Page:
Test of Honour boot camp – May 6th 2017

DSC_0001_97 Fourteen gamers from across the land arrived on a somewhat damp May morning at the Headquarters of Warlord Games in the heart of Nottingham to attend the first Warlord Test of Honour boot camp.

DSC_0002_85As the event hall normally used for these events was booked for a wedding reception, the day took place in the somewhat cosy surrounding of the Warlord shop and the area immediately outside. The area was a little cramped, but we all made the best of it during the day. Two of the tables were set up in the shop, which gave those players a little bit more room – by the end of the day I think we were all fighting over who would get to play on Tables 1 & 2.

Due to my now well-documented mishap with a broken wrist, I found myself without a painted warband for this event. This was originally going to be solved by me borrowing some figures from Rich Jones – unfortunately, Rich was laid low with a stomach virus just before the event and so could not attend, which left my own participation in jeopardy. However, Martin (the Warlord shop and events manager) very kindly agreed to loan me one of the shop warbands for the day – thanks Martin!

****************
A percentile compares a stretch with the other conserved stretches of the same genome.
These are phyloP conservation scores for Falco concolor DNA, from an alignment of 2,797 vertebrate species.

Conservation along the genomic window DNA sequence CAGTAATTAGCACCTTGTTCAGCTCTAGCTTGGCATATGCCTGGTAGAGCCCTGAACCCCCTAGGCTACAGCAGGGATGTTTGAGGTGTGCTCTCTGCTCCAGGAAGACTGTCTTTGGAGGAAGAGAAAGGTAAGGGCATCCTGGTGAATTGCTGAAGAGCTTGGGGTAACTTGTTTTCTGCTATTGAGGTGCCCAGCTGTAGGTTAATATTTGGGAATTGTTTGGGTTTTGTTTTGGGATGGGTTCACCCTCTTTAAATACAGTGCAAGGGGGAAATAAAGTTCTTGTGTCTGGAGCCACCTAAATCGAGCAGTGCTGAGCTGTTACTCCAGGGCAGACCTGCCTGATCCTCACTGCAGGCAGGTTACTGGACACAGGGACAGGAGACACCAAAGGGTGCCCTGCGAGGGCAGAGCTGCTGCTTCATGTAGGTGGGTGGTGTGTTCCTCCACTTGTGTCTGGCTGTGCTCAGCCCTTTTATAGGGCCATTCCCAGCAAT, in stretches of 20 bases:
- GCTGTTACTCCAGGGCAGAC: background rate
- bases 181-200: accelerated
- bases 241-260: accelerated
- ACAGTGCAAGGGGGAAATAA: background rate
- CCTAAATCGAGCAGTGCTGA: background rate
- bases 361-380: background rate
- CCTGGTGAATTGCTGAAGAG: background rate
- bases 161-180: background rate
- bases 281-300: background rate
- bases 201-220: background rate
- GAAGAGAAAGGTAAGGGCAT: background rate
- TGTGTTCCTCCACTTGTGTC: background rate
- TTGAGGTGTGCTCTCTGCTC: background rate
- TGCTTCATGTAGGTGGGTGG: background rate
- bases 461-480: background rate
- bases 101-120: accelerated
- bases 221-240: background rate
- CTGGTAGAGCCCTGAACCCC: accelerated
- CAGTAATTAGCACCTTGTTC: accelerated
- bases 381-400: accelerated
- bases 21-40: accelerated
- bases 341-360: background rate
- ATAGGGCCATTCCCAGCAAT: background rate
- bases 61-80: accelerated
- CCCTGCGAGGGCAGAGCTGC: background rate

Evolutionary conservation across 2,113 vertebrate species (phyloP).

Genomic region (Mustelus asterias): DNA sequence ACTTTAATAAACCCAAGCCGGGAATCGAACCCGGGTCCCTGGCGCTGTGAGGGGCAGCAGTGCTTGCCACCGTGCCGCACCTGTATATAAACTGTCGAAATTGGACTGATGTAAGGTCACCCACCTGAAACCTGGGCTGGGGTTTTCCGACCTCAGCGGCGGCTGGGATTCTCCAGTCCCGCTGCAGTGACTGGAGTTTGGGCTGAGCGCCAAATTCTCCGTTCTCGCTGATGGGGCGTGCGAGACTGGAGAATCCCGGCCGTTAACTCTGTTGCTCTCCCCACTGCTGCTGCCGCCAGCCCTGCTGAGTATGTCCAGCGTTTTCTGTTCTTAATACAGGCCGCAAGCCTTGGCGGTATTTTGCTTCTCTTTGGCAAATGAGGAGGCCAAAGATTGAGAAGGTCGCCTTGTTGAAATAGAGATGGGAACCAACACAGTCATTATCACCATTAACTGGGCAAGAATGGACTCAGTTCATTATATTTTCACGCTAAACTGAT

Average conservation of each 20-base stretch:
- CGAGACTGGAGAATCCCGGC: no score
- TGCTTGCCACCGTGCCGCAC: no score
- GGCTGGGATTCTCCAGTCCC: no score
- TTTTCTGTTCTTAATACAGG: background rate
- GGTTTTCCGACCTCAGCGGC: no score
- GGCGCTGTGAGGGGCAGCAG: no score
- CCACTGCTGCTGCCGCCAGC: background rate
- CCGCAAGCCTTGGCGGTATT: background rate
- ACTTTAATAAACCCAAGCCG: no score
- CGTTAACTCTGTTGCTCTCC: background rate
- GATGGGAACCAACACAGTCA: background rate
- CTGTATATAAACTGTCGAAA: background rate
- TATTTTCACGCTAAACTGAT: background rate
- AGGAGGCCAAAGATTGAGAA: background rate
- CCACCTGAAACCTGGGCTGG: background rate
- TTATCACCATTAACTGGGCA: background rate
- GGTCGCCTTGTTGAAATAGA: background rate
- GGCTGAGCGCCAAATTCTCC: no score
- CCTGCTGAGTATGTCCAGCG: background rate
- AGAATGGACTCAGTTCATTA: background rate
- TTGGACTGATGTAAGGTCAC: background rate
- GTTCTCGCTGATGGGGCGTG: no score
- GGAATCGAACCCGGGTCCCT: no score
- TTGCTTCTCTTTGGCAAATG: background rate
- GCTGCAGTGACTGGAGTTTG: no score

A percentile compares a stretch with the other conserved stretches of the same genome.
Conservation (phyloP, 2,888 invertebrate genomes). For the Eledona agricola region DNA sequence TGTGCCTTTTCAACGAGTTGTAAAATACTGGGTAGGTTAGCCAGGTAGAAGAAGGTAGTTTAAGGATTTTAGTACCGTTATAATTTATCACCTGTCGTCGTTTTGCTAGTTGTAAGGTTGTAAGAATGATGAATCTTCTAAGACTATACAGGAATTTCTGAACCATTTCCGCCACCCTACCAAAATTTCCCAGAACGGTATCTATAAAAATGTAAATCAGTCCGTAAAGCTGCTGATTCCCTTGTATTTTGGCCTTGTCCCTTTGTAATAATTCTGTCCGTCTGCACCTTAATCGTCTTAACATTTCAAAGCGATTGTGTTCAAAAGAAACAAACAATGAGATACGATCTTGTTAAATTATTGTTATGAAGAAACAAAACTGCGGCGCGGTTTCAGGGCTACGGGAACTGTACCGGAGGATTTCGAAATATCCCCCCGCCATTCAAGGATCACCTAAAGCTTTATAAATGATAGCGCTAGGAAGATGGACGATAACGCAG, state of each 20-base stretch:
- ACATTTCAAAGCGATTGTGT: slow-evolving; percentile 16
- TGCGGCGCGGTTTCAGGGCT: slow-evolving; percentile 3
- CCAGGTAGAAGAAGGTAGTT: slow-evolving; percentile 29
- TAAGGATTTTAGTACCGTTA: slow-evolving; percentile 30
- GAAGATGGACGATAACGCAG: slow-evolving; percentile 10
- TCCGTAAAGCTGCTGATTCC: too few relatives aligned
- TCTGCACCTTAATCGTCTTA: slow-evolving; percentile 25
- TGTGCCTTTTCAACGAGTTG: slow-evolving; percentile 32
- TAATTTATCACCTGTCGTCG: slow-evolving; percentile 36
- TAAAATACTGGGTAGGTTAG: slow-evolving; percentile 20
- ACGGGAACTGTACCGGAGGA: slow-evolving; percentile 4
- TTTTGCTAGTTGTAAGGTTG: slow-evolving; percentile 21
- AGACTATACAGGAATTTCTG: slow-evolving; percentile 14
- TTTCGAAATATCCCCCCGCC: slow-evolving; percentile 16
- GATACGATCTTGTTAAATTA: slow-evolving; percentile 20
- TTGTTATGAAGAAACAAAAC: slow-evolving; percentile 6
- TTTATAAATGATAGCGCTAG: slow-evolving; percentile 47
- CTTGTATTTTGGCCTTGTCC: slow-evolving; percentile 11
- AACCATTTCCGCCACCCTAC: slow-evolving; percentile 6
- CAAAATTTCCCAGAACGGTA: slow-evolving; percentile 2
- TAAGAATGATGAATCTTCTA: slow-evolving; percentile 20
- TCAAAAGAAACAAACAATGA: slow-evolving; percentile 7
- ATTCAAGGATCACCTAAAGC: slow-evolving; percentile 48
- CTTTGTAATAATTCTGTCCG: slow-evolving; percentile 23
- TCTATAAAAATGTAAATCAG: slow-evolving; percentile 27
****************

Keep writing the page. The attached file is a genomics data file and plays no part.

The format of the day was to fight five battles. Originally the plan was to fight all the battles from the Battle Book from the boxed game, though in the end the last battle became a multi-player free-for-all.


The battle of the Podcasters! I’m playing Kieran from the Combined Operations Podcast – picture courtesy of Warlord Games

Game one was the First Clash scenario, with each of us taking an 11 point force. Graham Davey describes this as a quick, introductory 20 minute battle, just to get to know some of the mechanics. Simply put, the objective is to kill the opponents lone Samurai.